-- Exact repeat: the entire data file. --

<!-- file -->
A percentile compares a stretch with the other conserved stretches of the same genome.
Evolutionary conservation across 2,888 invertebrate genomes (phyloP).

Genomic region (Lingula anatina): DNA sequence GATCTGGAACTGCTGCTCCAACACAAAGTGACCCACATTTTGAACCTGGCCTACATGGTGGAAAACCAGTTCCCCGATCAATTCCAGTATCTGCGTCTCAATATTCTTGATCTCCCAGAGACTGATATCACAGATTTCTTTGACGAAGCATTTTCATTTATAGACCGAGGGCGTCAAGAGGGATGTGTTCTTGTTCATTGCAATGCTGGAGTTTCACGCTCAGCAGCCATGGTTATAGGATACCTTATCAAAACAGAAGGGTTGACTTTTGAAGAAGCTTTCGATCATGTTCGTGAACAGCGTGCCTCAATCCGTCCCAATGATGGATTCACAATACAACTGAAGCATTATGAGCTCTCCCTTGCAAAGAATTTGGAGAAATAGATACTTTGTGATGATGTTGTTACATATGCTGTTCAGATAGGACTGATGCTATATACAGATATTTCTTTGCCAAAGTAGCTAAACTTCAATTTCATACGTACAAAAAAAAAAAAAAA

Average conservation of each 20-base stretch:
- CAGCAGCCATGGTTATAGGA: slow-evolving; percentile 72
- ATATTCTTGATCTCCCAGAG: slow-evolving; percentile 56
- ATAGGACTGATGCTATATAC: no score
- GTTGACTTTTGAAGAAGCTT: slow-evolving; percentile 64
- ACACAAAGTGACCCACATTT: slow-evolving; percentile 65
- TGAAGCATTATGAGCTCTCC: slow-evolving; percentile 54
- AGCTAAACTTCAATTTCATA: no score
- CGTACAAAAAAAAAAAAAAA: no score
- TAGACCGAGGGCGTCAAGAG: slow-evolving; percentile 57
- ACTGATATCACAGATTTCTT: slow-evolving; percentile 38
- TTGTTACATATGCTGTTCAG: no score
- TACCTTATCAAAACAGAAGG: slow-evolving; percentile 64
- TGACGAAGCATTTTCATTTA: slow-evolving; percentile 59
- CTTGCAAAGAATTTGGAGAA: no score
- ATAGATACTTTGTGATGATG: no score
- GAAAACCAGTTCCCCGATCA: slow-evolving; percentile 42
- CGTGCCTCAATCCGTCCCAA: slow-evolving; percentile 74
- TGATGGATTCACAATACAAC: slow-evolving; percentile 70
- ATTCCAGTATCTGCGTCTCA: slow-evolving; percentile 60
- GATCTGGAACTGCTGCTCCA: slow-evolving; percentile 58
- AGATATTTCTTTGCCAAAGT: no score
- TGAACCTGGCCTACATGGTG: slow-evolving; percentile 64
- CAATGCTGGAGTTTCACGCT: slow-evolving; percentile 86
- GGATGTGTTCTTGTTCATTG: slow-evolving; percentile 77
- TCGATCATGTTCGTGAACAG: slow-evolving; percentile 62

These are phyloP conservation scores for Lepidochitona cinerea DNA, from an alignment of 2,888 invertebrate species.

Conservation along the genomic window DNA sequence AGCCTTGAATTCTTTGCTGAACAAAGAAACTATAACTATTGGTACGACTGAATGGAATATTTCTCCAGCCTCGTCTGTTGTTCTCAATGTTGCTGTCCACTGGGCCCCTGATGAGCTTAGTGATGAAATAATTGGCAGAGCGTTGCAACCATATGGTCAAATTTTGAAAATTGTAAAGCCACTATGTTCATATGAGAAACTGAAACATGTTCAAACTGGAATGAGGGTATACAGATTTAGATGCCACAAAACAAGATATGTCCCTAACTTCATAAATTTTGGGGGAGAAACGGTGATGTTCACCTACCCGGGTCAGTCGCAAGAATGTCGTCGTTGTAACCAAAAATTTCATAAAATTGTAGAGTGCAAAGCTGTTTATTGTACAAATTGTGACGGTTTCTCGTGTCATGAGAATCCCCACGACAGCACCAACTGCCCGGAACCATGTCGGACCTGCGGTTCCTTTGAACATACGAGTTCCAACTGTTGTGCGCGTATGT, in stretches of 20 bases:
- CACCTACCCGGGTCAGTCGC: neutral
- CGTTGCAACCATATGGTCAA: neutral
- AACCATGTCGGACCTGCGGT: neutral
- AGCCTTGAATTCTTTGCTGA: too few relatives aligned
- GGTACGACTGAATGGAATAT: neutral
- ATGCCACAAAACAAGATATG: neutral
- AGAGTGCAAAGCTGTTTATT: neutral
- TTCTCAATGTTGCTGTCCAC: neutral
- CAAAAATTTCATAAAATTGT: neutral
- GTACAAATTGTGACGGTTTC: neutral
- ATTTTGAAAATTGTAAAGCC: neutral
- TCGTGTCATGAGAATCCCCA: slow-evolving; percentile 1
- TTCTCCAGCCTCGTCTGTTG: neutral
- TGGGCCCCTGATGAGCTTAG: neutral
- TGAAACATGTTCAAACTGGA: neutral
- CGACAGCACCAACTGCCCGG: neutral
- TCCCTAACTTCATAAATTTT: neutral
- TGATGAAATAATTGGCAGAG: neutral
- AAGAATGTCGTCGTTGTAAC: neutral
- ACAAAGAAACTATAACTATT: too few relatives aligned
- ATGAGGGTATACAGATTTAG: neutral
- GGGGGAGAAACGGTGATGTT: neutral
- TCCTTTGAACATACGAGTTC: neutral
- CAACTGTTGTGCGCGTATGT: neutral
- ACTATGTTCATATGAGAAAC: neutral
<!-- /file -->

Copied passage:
A percentile compares a stretch with the other conserved stretches of the same genome.
Evolutionary conservation across 2,888 invertebrate genomes (phyloP).

Genomic region (Lingula anatina): DNA sequence GATCTGGAACTGCTGCTCCAACACAAAGTGACCCACATTTTGAACCTGGCCTACATGGTGGAAAACCAGTTCCCCGATCAATTCCAGTATCTGCGTCTCAATATTCTTGATCTCCCAGAGACTGATATCACAGATTTCTTTGACGAAGCATTTTCATTTATAGACCGAGGGCGTCAAGAGGGATGTGTTCTTGTTCATTGCAATGCTGGAGTTTCACGCTCAGCAGCCATGGTTATAGGATACCTTATCAAAACAGAAGGGTTGACTTTTGAAGAAGCTTTCGATCATGTTCGTGAACAGCGTGCCTCAATCCGTCCCAATGATGGATTCACAATACAACTGAAGCATTATGAGCTCTCCCTTGCAAAGAATTTGGAGAAATAGATACTTTGTGATGATGTTGTTACATATGCTGTTCAGATAGGACTGATGCTATATACAGATATTTCTTTGCCAAAGTAGCTAAACTTCAATTTCATACGTACAAAAAAAAAAAAAAA

Average conservation of each 20-base stretch:
- CAGCAGCCATGGTTATAGGA: slow-evolving; percentile 72
- ATATTCTTGATCTCCCAGAG: slow-evolving; percentile 56
- ATAGGACTGATGCTATATAC: no score
- GTTGACTTTTGAAGAAGCTT: slow-evolving; percentile 64
- ACACAAAGTGACCCACATTT: slow-evolving; percentile 65
- TGAAGCATTATGAGCTCTCC: slow-evolving; percentile 54
- AGCTAAACTTCAATTTCATA: no score
- CGTACAAAAAAAAAAAAAAA: no score
- TAGACCGAGGGCGTCAAGAG: slow-evolving; percentile 57
- ACTGATATCACAGATTTCTT: slow-evolving; percentile 38
- TTGTTACATATGCTGTTCAG: no score
- TACCTTATCAAAACAGAAGG: slow-evolving; percentile 64
- TGACGAAGCATTTTCATTTA: slow-evolving; percentile 59
- CTTGCAAAGAATTTGGAGAA: no score
- ATAGATACTTTGTGATGATG: no score
- GAAAACCAGTTCCCCGATCA: slow-evolving; percentile 42
- CGTGCCTCAATCCGTCCCAA: slow-evolving; percentile 74
- TGATGGATTCACAATACAAC: slow-evolving; percentile 70
- ATTCCAGTATCTGCGTCTCA: slow-evolving; percentile 60
- GATCTGGAACTGCTGCTCCA: slow-evolving; percentile 58
- AGATATTTCTTTGCCAAAGT: no score
- TGAACCTGGCCTACATGGTG: slow-evolving; percentile 64
- CAATGCTGGAGTTTCACGCT: slow-evolving; percentile 86
- GGATGTGTTCTTGTTCATTG: slow-evolving; percentile 77
- TCGATCATGTTCGTGAACAG: slow-evolving; percentile 62

These are phyloP conservation scores for Lepidochitona cinerea DNA, from an alignment of 2,888 invertebrate species.

Conservation along the genomic window DNA sequence AGCCTTGAATTCTTTGCTGAACAAAGAAACTATAACTATTGGTACGACTGAATGGAATATTTCTCCAGCCTCGTCTGTTGTTCTCAATGTTGCTGTCCACTGGGCCCCTGATGAGCTTAGTGATGAAATAATTGGCAGAGCGTTGCAACCATATGGTCAAATTTTGAAAATTGTAAAGCCACTATGTTCATATGAGAAACTGAAACATGTTCAAACTGGAATGAGGGTATACAGATTTAGATGCCACAAAACAAGATATGTCCCTAACTTCATAAATTTTGGGGGAGAAACGGTGATGTTCACCTACCCGGGTCAGTCGCAAGAATGTCGTCGTTGTAACCAAAAATTTCATAAAATTGTAGAGTGCAAAGCTGTTTATTGTACAAATTGTGACGGTTTCTCGTGTCATGAGAATCCCCACGACAGCACCAACTGCCCGGAACCATGTCGGACCTGCGGTTCCTTTGAACATACGAGTTCCAACTGTTGTGCGCGTATGT, in stretches of 20 bases:
- CACCTACCCGGGTCAGTCGC: neutral
- CGTTGCAACCATATGGTCAA: neutral
- AACCATGTCGGACCTGCGGT: neutral
- AGCCTTGAATTCTTTGCTGA: too few relatives aligned
- GGTACGACTGAATGGAATAT: neutral
- ATGCCACAAAACAAGATATG: neutral
- AGAGTGCAAAGCTGTTTATT: neutral
- TTCTCAATGTTGCTGTCCAC: neutral
- CAAAAATTTCATAAAATTGT: neutral
- GTACAAATTGTGACGGTTTC: neutral
- ATTTTGAAAATTGTAAAGCC: neutral
- TCGTGTCATGAGAATCCCCA: slow-evolving; percentile 1
- TTCTCCAGCCTCGTCTGTTG: neutral
- TGGGCCCCTGATGAGCTTAG: neutral
- TGAAACATGTTCAAACTGGA: neutral
- CGACAGCACCAACTGCCCGG: neutral
- TCCCTAACTTCATAAATTTT: neutral
- TGATGAAATAATTGGCAGAG: neutral
- AAGAATGTCGTCGTTGTAAC: neutral
- ACAAAGAAACTATAACTATT: too few relatives aligned
- ATGAGGGTATACAGATTTAG: neutral
- GGGGGAGAAACGGTGATGTT: neutral
- TCCTTTGAACATACGAGTTC: neutral
- CAACTGTTGTGCGCGTATGT: neutral
- ACTATGTTCATATGAGAAAC: neutral